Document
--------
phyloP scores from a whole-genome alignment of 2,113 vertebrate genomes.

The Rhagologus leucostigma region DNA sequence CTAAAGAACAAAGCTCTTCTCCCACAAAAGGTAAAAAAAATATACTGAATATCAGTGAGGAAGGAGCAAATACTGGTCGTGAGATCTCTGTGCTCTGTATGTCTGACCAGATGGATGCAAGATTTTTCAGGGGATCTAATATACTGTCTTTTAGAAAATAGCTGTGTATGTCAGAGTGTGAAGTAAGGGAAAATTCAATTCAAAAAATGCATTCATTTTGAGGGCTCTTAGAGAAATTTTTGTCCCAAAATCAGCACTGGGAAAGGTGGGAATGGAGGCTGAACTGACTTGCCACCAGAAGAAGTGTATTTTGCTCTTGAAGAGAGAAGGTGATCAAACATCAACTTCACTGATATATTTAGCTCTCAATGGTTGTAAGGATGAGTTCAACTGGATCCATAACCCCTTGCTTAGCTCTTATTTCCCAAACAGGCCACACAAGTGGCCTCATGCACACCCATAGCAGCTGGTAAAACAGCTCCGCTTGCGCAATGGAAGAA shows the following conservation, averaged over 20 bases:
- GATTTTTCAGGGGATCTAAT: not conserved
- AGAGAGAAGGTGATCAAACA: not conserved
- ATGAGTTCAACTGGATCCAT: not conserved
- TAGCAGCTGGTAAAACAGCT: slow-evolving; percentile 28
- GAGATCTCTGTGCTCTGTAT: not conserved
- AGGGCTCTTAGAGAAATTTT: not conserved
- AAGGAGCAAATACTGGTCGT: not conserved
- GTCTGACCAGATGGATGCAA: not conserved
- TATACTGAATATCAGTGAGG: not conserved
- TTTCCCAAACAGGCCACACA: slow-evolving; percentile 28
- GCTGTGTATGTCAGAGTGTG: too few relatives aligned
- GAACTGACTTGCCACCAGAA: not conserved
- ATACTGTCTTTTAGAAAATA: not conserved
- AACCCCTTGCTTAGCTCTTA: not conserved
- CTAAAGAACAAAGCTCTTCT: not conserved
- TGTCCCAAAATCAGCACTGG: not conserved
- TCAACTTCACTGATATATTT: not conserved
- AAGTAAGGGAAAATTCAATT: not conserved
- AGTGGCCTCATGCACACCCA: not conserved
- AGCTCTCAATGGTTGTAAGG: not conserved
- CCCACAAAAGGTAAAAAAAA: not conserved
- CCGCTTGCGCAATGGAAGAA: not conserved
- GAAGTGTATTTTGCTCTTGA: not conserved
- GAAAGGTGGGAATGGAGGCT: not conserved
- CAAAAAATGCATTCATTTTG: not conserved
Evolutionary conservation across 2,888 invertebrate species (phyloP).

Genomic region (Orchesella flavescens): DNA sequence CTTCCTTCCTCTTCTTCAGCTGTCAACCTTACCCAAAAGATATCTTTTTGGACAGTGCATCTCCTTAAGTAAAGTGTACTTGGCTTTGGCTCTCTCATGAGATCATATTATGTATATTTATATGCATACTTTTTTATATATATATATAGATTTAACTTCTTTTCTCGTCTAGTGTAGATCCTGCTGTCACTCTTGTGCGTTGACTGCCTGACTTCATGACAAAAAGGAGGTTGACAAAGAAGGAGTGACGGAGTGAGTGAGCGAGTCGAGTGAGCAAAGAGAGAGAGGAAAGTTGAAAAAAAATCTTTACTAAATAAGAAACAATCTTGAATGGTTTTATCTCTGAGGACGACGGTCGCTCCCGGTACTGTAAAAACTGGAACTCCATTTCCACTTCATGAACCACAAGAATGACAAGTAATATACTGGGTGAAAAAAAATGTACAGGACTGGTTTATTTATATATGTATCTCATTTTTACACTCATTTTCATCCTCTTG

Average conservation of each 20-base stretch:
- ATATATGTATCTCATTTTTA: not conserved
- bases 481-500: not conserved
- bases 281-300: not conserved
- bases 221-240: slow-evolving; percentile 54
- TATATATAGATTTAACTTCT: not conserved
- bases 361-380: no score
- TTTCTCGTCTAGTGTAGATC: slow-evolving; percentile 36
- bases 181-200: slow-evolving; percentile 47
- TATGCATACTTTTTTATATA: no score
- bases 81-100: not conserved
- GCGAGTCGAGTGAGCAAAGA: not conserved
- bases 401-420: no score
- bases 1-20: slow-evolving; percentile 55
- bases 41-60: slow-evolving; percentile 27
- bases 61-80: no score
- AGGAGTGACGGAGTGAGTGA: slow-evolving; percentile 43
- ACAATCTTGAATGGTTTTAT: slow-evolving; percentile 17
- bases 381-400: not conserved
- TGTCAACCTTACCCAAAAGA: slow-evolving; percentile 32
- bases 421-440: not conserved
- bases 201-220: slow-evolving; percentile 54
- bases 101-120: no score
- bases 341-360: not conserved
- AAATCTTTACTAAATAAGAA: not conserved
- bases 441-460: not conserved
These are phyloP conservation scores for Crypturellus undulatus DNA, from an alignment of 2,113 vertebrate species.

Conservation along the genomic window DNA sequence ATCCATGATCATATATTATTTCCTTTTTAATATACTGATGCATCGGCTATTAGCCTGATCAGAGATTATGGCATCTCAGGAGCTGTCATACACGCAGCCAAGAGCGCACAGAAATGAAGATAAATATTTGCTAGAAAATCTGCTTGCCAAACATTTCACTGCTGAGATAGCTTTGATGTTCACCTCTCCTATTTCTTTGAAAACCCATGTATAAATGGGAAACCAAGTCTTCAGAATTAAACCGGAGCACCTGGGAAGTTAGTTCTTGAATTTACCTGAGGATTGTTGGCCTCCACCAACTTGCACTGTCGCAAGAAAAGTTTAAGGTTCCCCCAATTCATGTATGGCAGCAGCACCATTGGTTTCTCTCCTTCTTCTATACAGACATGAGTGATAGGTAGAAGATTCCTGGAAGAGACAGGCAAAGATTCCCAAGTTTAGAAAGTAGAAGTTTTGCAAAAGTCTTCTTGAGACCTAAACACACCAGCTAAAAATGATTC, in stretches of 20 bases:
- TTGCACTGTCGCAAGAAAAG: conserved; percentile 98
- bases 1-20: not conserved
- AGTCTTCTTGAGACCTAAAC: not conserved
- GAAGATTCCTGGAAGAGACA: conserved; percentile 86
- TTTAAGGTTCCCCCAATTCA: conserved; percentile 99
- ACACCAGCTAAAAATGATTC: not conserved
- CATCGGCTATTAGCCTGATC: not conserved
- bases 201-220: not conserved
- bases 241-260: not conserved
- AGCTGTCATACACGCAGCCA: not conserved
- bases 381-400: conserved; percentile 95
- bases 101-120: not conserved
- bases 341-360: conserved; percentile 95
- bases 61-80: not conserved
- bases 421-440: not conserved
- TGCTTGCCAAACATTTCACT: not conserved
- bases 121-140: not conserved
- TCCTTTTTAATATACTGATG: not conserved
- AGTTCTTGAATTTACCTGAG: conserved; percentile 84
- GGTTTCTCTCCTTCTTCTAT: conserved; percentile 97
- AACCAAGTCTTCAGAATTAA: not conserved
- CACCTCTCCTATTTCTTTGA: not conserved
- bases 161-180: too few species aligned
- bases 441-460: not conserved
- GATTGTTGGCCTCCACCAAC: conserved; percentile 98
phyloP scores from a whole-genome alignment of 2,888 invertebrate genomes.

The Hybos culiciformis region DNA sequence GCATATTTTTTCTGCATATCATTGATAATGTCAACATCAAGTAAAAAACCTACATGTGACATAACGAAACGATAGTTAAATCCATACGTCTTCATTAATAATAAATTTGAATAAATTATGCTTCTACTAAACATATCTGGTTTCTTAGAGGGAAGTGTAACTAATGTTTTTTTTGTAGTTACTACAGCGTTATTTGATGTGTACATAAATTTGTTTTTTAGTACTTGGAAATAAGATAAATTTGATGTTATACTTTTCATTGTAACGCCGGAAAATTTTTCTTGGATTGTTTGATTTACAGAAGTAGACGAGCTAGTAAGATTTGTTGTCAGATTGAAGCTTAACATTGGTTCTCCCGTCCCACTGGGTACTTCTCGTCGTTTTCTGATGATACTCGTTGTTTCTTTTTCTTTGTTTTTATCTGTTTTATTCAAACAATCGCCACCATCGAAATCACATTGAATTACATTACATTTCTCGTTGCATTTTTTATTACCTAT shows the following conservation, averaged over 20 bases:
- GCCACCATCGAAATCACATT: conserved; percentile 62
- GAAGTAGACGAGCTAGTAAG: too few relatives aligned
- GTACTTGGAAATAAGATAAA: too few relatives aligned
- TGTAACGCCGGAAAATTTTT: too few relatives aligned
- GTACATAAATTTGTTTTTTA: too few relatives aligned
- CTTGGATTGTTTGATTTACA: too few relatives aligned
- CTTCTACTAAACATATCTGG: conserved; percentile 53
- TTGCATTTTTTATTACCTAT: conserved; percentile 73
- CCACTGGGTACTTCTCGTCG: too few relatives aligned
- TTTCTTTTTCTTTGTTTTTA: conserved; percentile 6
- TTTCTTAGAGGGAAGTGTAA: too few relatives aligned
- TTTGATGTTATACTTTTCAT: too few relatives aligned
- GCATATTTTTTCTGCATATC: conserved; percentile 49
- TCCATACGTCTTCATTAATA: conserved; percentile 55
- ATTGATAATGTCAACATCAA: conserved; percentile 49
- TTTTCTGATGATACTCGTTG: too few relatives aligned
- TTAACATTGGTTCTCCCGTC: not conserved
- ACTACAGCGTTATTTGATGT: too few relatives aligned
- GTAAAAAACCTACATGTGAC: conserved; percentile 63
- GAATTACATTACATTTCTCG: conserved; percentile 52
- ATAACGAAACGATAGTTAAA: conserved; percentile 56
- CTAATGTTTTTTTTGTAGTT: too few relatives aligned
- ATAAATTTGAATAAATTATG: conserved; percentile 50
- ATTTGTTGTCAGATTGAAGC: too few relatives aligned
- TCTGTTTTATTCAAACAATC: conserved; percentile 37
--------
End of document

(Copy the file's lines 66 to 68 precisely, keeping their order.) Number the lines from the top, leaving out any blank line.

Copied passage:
- bases 241-260: not conserved
- AGCTGTCATACACGCAGCCA: not conserved
- bases 381-400: conserved; percentile 95